Tunnel #4 looks like the beginning of an exploratory mine that was quickly abandoned. You can see a photo of it below. I find these sort of mines regularly. It’s a challenge to climb up to this one, but I would estimate it’s only four feet deep. Most people who have been here don’t count it as a mine, but it’s definitely the beginning of a man-made exploratory tunnel.

This is a fourth tunnel, but it only goes in for a few feet. Three of the four mines are up on the hillside.

Where The Mine’s Name Probably Originated

There are many different Bear Canyons in the San Gabriel Mountains, but this particular one has a story behind it. John Lang was a Soledad Canyon pioneer. According to “An Illustrated History of Los Angeles County, California” printed in 1889,
on July 7, 1873 Lang was credited with single handedly killing the largest grizzly bear ever known, right in the upper reaches of this canyon. The bear supposedly weighed in at a monstrous 2,350 pounds, breaking a previous record by 750 pounds. However, Lang himself disputed the printed story in a letter to the editor, claiming that the bear actually weighed 1,600 pounds and that he was assisted by two other men. 

Once a mining road, the Magic Mountain Truck Trail has narrowed to a small, brushy path.

The Magic Mountain Truck Trail

Next to the mine there's an old gated road with a rusty mining sign that takes you deep into the San Gabriel Mountains. Supposedly it leads to an actual mountain called "Magic Mountain". I think it's called the Magic Mountain Truck Trail, but I'm not 100% certain. Magic Mountain has a communication tower on top of it, but it's a long hike in. I walked this road, which turns into a trail for about an hour before I turned around. The views of Soledad Canyon were spectacular, but eventually it gets so steep there's not much point in continuing. The photo above was taken from the trail looking towards Newhall and Canyon Country.

Tunnel #19 is 223 feet long and was completed on July 27, 1876. The entire rail was finished by September.

The Southern Pacific Railroad 

Prior to the construction of the Southern Pacific Railroad, transportation of ore and other goods throughout Soledad Canyon was limited to stagecoaches, wagons and mules. The terrain in some places was extremely mountainous, almost straight up and down through the San Fernando Pass, up San Francisco Canyon and over Tejon Pass. In 1875, just seven years after the completion of the Transcontinental Railroad, rail construction began in Soledad Canyon, linking L.A. to the north. Several tunnels were bored along the route, but the longest by far was the San Fernando Tunnel, a 6,940 foot expanse which took a year and a half to complete. Over 1,500 mostly Chinese laborers worked on the tunnel. Because of the sandstone composition of the mountain that was saturated with water and oil, frequent cave-ins occurred and the bore had to be constantly shored up by timbers during excavation.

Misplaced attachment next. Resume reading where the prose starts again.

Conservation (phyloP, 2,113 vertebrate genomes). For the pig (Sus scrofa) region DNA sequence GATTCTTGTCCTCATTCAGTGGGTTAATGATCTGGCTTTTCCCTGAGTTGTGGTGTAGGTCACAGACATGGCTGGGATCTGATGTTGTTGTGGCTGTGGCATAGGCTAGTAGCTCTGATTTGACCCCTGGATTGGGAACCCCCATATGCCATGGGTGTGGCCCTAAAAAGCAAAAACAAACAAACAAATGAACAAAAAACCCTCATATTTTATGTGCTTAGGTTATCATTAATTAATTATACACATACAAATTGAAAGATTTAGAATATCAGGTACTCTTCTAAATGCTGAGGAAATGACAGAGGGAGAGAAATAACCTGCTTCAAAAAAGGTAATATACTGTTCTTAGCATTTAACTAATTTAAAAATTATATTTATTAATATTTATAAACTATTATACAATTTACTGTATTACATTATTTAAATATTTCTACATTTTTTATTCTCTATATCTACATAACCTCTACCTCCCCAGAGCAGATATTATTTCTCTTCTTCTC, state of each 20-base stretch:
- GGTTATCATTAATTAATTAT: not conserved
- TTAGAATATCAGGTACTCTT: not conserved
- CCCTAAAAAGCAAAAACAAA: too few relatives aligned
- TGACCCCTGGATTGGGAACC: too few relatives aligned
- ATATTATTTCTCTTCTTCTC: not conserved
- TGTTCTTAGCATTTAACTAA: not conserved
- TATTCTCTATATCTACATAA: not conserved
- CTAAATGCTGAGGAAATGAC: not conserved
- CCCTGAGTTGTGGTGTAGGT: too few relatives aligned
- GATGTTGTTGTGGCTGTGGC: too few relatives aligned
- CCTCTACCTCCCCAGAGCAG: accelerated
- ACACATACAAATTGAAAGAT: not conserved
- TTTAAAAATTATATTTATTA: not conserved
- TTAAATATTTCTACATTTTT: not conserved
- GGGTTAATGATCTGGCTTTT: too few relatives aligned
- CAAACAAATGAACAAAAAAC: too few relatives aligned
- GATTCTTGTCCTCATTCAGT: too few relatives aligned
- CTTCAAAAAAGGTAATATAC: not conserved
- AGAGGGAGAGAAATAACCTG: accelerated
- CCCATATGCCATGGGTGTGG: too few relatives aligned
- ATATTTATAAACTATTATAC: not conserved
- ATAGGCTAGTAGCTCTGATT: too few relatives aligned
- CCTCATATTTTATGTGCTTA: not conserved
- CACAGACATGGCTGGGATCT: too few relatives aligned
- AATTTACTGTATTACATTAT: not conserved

Southern Pacific train hauling ore through a tunnel along the Soledad route, possibly the Newhall Tunnel.

Initially the north end of the tunnel was near the Lyons Station Stagecoach Stop, but was abandoned due to frequent cave-ins caused by oil soaked rock. The northern end of the San Fernando tunnel was moved further west, near to current day Newhall. On July 14, 1876 workers digging north and south met in the middle. A number of Chinese workers lost their lives while digging this tunnel. At the time of its completion it was the third longest tunnel in the United States. Amazingly it was so well planned and surveyed that when the two sides met the bores from end to end were only out of alignment be a half inch. Track was laid and the first train passed through the tunnel on August 12, 1876. By September of that year, Southern Pacific was notified that the track had been completed from San Francisco to Los Angeles. Since then the tunnels have been upgraded, and the tracks now serve Metrolink. Should the bullet train ever be completed, it will also use this route between Sylmar and Palmdale. Surprisingly, nearby Acton was was once considered as a possible location for the California State Capitol.

Workers off-loading railroad ties from Central Pacific Engine No. 210 near Acton. Circa mid-1870s.

Additional Photos - Bear Canyon Mine 

All watermarked photos are copyrighted and cannot be used without my consent.